Inversion of Control
Inversion of Control is a principle used by frameworks as a way to allow developers to extend the framework or create applications using it. The basic idea is that the framework is aware of the programmer's objects and makes invocations on them.
This is the opposite of using an API, where the developer's code makes the invocations to the API code. Hence, frameworks invert the control: it is not the developer code that is in charge, instead the framework makes the calls based on some stimulus.
You have probably been in situations where you have developed under the light of this principle, even though you were not aware of it.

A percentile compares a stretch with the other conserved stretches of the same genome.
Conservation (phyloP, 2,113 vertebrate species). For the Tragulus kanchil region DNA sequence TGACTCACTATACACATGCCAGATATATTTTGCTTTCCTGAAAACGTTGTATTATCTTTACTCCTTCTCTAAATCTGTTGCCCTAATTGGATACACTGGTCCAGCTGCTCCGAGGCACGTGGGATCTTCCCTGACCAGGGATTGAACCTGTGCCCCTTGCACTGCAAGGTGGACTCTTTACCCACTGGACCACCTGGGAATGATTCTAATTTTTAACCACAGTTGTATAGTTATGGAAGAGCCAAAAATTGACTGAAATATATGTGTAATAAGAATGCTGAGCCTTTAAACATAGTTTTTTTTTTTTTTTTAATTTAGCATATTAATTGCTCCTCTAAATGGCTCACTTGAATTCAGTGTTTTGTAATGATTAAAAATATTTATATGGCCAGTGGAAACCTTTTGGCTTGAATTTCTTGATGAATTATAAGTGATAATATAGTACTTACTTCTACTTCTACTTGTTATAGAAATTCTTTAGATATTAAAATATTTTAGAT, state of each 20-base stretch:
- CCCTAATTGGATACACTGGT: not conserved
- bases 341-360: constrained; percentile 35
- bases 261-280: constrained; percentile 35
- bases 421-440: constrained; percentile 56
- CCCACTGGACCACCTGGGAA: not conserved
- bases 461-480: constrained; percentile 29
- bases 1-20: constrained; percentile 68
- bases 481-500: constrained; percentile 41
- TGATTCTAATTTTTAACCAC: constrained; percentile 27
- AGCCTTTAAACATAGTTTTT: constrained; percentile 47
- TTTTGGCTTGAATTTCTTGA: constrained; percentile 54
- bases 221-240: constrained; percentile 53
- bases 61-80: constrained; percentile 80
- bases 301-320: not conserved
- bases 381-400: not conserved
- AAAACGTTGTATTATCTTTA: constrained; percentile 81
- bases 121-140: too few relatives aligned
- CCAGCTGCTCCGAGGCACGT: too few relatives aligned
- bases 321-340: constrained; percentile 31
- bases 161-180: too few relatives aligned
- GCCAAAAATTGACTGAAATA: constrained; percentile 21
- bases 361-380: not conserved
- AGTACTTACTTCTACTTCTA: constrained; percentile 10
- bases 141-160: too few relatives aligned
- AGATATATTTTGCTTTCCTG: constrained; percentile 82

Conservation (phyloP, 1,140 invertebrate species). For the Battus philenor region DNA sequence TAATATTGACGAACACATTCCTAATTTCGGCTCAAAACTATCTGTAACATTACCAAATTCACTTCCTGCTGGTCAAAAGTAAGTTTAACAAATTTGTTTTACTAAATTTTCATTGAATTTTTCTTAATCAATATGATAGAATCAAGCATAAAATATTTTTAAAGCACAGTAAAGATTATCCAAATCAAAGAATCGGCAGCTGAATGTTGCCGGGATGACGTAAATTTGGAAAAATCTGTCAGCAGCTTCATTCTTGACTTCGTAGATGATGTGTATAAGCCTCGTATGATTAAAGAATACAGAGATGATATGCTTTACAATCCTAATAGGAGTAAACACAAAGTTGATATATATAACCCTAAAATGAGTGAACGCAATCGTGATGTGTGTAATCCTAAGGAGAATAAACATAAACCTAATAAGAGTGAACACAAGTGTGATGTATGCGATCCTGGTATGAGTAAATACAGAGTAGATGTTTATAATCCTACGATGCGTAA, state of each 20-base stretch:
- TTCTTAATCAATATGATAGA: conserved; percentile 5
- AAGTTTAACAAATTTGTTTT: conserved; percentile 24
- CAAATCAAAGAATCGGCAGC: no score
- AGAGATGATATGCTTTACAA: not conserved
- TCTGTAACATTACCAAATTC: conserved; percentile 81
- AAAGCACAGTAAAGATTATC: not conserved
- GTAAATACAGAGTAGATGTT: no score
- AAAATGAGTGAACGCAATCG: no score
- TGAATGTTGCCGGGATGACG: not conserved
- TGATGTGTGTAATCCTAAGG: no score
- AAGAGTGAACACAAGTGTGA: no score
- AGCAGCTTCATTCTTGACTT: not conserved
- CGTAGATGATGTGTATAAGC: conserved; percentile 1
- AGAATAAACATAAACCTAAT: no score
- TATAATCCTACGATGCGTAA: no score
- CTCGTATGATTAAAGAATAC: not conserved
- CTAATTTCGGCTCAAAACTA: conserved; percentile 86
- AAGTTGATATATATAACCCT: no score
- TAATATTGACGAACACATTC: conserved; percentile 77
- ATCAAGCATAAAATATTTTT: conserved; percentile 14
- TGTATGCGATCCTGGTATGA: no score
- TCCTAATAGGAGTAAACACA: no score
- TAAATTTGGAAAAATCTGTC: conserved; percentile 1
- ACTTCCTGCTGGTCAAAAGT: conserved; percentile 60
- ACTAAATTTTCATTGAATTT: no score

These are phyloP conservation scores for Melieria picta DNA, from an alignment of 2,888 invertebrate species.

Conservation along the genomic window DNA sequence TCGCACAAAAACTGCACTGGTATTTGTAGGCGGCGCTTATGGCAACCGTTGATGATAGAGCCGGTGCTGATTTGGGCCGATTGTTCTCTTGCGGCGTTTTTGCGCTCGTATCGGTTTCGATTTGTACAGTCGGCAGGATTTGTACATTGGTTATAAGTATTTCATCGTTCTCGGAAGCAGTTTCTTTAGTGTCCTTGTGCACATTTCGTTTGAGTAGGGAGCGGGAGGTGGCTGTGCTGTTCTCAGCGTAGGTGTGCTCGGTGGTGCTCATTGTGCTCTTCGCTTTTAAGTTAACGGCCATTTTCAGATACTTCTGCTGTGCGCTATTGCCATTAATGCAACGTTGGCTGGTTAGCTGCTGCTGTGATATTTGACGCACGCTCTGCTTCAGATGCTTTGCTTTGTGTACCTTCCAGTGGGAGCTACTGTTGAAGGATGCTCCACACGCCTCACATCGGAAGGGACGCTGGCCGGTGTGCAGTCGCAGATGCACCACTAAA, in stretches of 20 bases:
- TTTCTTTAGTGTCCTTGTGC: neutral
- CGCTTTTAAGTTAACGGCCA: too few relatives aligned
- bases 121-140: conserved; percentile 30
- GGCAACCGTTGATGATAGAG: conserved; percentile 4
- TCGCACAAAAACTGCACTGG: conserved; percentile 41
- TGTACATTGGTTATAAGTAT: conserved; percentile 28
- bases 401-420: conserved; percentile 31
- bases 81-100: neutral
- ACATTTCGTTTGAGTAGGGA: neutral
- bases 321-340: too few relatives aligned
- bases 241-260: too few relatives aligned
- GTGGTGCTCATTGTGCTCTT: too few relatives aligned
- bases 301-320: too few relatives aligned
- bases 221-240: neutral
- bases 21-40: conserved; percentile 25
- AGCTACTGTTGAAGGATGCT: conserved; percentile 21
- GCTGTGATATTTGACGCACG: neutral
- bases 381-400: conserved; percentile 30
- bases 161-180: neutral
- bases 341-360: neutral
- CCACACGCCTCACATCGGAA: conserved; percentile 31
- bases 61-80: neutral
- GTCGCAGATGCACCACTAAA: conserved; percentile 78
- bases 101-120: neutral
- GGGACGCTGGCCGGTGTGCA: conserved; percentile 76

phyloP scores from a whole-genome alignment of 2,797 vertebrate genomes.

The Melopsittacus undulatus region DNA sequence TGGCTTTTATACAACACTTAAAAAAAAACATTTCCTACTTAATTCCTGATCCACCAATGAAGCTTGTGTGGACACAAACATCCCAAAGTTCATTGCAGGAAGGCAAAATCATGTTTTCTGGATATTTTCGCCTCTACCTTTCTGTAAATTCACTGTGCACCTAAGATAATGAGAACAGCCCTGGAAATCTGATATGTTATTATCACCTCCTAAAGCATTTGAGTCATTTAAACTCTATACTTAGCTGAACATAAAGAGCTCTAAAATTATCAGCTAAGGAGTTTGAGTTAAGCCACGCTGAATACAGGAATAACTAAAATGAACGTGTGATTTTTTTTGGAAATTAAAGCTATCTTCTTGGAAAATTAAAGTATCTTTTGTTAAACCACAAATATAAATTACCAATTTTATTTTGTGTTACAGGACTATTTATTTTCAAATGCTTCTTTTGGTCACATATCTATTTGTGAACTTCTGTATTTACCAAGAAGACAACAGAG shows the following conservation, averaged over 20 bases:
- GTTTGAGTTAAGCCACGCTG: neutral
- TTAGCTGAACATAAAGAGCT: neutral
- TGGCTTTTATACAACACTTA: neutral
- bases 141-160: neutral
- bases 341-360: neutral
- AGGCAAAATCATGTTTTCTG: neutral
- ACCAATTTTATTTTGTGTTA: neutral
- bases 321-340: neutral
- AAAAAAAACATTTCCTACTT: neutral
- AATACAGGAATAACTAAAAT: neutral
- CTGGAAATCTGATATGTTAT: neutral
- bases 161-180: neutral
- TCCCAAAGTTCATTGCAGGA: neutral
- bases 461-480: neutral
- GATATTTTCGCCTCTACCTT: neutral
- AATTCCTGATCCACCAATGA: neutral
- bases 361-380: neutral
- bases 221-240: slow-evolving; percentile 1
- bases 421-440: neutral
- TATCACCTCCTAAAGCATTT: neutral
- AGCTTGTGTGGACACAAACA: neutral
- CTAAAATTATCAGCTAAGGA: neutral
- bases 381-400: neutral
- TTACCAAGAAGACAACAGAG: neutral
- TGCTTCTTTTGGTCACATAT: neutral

Inversion of Control Container
An Inversion of Control Container uses the principle stated above to (in a nutshell) manage classes. That is, their creation, destruction, lifetime, configuration, and dependencies. This way classes do not need to obtain and configure the classes they depend on. This dramatically reduces coupling in a system and, as a consequence, simplifies reuse and testability.
There is some confusion created by people that think that 'Inversion of Control' is a synonym for 'Inversion of Control Container'. As stated, Inversion of control is a broader principle.
Often people think that it is all about "injection", and broadcast that this is the primary purpose of IoC containers. In fact, "injection" is a consequence, a means to decouple, not the primary purpose.
- Stefano Mazzocchi on the history of the Inversion of Control concept (22 Jan 2004)
- "Inversion of Control Containers and the Dependency Injection pattern" by Martin Fowler (14 Jan 2004) which misses the point that IoC != DI which Stefano Mazzocchi describes in the previous link